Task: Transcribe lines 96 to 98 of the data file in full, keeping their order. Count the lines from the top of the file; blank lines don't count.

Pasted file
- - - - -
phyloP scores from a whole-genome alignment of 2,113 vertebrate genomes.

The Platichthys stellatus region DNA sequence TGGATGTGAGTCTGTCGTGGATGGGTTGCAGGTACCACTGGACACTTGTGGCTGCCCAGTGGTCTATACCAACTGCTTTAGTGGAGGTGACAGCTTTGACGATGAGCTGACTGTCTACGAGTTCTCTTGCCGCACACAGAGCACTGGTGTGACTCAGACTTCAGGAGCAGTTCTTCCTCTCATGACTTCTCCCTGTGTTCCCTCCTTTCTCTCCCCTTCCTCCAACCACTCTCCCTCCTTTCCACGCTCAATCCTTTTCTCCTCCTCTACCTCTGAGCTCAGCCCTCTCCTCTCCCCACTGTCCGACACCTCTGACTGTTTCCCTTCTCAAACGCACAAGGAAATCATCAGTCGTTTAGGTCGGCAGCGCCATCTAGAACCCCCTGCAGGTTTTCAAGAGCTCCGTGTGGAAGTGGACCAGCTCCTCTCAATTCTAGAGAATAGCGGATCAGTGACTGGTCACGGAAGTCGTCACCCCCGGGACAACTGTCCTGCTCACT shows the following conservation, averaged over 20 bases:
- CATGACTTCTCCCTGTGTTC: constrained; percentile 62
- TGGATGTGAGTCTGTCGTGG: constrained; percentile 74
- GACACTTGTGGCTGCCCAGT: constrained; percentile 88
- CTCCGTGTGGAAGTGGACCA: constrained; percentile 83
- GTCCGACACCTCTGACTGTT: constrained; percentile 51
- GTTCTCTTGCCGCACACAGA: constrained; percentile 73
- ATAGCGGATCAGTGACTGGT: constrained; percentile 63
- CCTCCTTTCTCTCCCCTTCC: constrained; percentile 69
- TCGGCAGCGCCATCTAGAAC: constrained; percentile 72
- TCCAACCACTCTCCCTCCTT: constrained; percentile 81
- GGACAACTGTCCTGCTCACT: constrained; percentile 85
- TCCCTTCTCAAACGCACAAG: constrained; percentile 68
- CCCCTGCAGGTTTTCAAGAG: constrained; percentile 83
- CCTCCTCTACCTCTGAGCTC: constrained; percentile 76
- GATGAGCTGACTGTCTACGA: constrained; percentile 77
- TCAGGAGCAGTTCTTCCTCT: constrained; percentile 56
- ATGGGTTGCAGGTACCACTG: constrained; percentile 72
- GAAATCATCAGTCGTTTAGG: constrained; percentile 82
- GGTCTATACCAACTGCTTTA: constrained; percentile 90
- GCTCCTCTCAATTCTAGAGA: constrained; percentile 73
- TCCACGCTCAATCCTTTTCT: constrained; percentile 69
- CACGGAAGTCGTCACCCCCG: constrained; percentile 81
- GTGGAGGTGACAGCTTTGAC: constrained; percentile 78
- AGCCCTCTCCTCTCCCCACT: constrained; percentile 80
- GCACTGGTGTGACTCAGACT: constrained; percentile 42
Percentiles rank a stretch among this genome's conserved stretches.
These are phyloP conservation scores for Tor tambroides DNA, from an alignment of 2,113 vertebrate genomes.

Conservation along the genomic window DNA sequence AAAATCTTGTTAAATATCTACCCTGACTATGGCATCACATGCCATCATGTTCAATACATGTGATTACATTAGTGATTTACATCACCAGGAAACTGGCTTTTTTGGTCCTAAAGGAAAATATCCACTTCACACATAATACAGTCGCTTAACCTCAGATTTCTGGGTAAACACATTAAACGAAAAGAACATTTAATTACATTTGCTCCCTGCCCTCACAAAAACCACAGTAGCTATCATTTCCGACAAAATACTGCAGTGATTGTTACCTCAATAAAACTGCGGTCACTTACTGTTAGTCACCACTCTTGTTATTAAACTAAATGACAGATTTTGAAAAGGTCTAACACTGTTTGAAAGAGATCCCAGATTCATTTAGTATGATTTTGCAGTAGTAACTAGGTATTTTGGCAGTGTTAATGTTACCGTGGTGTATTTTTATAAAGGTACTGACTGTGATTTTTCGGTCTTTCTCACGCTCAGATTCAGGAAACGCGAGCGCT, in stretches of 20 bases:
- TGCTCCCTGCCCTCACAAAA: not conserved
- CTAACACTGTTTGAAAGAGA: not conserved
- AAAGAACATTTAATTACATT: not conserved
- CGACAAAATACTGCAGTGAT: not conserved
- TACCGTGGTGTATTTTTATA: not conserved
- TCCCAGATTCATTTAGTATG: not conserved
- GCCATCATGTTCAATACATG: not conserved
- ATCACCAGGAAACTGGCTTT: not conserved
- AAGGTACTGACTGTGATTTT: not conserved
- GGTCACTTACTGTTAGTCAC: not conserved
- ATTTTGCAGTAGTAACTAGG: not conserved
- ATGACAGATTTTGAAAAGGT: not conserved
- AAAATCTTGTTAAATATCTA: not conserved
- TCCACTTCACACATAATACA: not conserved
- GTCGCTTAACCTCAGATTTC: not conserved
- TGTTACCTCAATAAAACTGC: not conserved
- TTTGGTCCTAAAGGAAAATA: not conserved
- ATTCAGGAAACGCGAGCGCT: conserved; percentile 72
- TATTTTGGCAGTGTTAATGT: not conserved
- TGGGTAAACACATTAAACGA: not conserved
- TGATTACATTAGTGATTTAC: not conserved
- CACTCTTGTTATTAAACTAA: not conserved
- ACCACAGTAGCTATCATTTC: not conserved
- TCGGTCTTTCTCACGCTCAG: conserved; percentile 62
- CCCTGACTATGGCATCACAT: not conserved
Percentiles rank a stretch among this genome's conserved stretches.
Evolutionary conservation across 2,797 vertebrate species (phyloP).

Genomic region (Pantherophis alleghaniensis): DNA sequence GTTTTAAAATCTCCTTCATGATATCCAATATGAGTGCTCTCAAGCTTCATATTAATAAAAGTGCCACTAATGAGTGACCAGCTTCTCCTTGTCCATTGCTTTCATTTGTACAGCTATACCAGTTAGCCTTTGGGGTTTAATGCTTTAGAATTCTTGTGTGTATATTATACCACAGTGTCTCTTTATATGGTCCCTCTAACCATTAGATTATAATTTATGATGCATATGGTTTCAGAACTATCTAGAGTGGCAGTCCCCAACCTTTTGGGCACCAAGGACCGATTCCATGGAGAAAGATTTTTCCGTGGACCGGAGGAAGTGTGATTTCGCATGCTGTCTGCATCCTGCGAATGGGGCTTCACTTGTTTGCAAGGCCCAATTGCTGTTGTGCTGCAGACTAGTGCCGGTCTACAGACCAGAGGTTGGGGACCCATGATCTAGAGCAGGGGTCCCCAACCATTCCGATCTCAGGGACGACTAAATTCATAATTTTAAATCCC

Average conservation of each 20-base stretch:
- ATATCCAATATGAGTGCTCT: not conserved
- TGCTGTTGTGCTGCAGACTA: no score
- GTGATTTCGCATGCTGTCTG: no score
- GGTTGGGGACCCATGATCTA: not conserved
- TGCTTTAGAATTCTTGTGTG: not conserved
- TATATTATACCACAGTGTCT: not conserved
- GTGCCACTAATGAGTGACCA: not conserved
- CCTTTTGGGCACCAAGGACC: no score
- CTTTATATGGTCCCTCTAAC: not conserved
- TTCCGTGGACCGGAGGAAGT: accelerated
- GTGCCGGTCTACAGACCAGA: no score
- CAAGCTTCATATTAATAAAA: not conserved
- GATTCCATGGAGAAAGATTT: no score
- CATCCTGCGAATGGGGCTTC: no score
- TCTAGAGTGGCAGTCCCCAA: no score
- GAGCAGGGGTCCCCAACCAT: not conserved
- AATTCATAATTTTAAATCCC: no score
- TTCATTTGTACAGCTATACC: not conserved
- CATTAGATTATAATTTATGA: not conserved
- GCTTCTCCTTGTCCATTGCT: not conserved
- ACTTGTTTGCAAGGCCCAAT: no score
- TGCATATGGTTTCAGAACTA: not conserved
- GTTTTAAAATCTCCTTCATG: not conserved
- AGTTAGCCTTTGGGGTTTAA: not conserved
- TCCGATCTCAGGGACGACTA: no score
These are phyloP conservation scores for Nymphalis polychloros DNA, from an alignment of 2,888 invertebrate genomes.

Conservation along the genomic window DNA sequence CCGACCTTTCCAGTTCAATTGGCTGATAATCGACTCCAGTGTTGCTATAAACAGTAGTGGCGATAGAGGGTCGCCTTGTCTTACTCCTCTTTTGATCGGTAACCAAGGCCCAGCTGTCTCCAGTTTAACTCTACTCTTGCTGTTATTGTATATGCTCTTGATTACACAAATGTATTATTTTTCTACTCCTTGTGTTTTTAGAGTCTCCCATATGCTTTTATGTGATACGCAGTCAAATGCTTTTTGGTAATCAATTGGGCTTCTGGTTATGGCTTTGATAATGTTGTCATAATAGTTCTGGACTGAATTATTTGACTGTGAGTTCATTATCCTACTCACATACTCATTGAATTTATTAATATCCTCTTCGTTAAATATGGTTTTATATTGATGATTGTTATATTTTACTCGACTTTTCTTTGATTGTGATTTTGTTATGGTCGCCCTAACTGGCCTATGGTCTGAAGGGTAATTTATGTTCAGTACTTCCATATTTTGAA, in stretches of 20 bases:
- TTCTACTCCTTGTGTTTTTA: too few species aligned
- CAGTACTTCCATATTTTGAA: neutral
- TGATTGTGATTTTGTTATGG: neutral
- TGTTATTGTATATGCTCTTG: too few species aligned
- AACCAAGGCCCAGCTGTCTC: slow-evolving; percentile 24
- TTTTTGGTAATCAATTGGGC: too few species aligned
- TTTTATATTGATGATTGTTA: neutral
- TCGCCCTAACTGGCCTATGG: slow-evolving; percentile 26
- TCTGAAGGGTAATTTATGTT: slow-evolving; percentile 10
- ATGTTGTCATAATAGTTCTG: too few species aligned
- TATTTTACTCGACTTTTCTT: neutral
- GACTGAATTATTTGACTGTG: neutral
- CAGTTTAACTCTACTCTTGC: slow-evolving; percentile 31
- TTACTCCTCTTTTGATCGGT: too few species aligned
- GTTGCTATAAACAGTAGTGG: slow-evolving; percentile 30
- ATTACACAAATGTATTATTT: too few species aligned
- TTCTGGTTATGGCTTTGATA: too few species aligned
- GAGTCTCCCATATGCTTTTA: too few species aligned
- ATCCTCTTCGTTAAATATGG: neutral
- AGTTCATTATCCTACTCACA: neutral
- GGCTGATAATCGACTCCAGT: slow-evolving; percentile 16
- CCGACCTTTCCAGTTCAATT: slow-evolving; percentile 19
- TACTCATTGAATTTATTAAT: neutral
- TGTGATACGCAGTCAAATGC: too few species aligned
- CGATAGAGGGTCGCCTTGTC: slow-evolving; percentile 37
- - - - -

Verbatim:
- ATGTTGTCATAATAGTTCTG: too few species aligned
- TATTTTACTCGACTTTTCTT: neutral
- GACTGAATTATTTGACTGTG: neutral